For cascaded sequencing, filling starts at one end of the part from a single nozzle and proceeds across the part with successive drops firing one by one. This method requires more filling time and usually requires more pressure and clamp force, but in many cases it can result in less warpage, especially with glass fiber-filled materials. Having those glass fibers aligned in one direction can improve the material’s shrinkage uniformity as well as its strength in one direction.
For multi-cavity molds, sequencing can be used to properly fill and pack several cavities that have very different overall size and/or wall stock. For example, one can begin filling a larger cavity while a smaller cavity is shut off. Once the larger cavity is nearly filled—or even during packing—the other cavity can be turned on to fill and pack out in-sync with the first cavity.
The importance of simulation cannot be stressed enough for this type of situation, especially when more than two cavities are involved. Using simulation allows us to determine if it’s even possible, and then helps determine the appropriate timing for opening/shutting valve pins for proper filling and packing.
For any of these three scenarios, hot drops may feed into cold runners and edge gates, sub gates or cashew gates. In these cases, valve gate timing is critical for avoiding backflow into the cold gate and runner. The simulation analyst is able to tell exactly when the valve gate should open to allow the flow from a cold runner/gate to join the advancing melt front with minimal backflow. In fact, it is possible to trigger a valve gate to open when the flow front reaches a pre-defined location on the part. Simulation can also trigger valve gate opening by time, pressure or ram position on the molding machine.
The benefits of using a timing sequence are not limited to the filling stage; they can be applied to the packing stage too. There are many cases where a manifold and timing sequence design creates a beautiful filling pattern, only to lead to overpacking in one particular cavity or area of a part. Strategically shutting off selected nozzles during the packing stage can help avoid this problem, which makes packing more uniform and can help reduce the overall clamp force requirement.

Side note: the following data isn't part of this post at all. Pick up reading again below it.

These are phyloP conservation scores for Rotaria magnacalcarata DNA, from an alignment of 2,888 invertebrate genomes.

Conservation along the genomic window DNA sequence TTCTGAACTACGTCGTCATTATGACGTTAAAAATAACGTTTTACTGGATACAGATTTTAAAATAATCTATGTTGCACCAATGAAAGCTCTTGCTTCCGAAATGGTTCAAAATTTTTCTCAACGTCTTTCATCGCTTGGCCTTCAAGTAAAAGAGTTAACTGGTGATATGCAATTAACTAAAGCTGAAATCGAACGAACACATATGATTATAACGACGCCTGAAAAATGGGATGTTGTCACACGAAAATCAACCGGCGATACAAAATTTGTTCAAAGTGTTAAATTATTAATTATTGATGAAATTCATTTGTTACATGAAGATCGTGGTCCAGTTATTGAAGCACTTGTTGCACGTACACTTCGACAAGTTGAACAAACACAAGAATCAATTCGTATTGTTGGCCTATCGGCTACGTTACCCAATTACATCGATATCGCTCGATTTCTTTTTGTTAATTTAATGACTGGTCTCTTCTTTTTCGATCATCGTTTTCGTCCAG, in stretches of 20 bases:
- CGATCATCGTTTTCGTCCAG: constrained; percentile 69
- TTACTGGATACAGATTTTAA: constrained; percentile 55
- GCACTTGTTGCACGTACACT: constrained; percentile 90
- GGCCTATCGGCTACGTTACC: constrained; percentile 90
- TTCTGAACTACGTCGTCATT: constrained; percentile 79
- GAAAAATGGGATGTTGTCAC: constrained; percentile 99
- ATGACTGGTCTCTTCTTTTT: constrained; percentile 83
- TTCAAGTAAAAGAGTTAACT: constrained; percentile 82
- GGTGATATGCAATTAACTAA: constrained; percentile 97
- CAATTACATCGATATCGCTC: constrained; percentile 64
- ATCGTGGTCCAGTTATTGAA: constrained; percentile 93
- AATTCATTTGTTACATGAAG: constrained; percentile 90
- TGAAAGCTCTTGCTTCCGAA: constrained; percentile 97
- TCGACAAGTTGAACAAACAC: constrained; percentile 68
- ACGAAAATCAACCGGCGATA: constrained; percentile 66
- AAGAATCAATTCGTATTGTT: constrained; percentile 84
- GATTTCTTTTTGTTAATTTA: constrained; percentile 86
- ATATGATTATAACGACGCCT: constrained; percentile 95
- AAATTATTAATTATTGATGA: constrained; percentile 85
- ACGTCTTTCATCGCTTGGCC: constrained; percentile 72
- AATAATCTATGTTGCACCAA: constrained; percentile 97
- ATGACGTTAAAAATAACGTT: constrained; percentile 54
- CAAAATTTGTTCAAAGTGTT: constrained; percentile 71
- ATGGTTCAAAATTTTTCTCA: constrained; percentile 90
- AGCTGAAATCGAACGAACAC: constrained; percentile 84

3. Reduced Pressure and Clamp Force Requirements
So, exactly how does valve gate sequencing reduce pressures to fill a mold? I like to think of it as a relay race. In the Olympics, for example, there are four equal legs of a relay race, each of which is covered by a different runner. In the 4 x 100, each runner runs 100 meters, and each leg requires roughly equal effort from each runner. Now, imagine if there was only one runner to cover the entire 400 meters. It would require significantly more effort from that one runner.
The same goes for valve-gate sequencing. Each successive valve gate that opens picks up where the previous gate left off and reduces the required injection pressure. In Figure 2 we see graphically how this works out. In simulation, we can use this graph to help balance out the pressure peaks and reduce the overall filling pressure requirement, thus equalizing the effort required of each nozzle.
The benefits of reduced clamp force usually come when comparing the single gate scenario to the multiple gate scenario. In both cases you avoid knit lines, but the single drop scenario requires significantly more clamp force. It also results in non-uniform packing, whereby the center of the part is severely overpacked while the end-of-fill areas are underpacked. This shrinkage variation leads to warpage in the part. When we compare two multiple drop scenarios (SVG vs. no SVG) with the same number of drops in the same locations, the clamp force results are fairly similar and the packing is relatively uniform, but the SVG version has no knit lines.
As you can see, being a control freak in the injection molding world isn’t such a bad thing when it comes to designing your molds. Control of the filling pattern is just one of the many benefits of using valve-gate sequencing in an injection mold. The extra expense of these manifolds can be quickly justified in many ways when you realize how much more freedom and control it can afford you. Those additional costs can be minimized when you leverage the use of flow simulation along with it to place the nozzles and gates correctly and to determine the right timing sequence. But, as always, make sure that the simulation is being done by qualified engineers that have extensive background with valve-gate sequencing.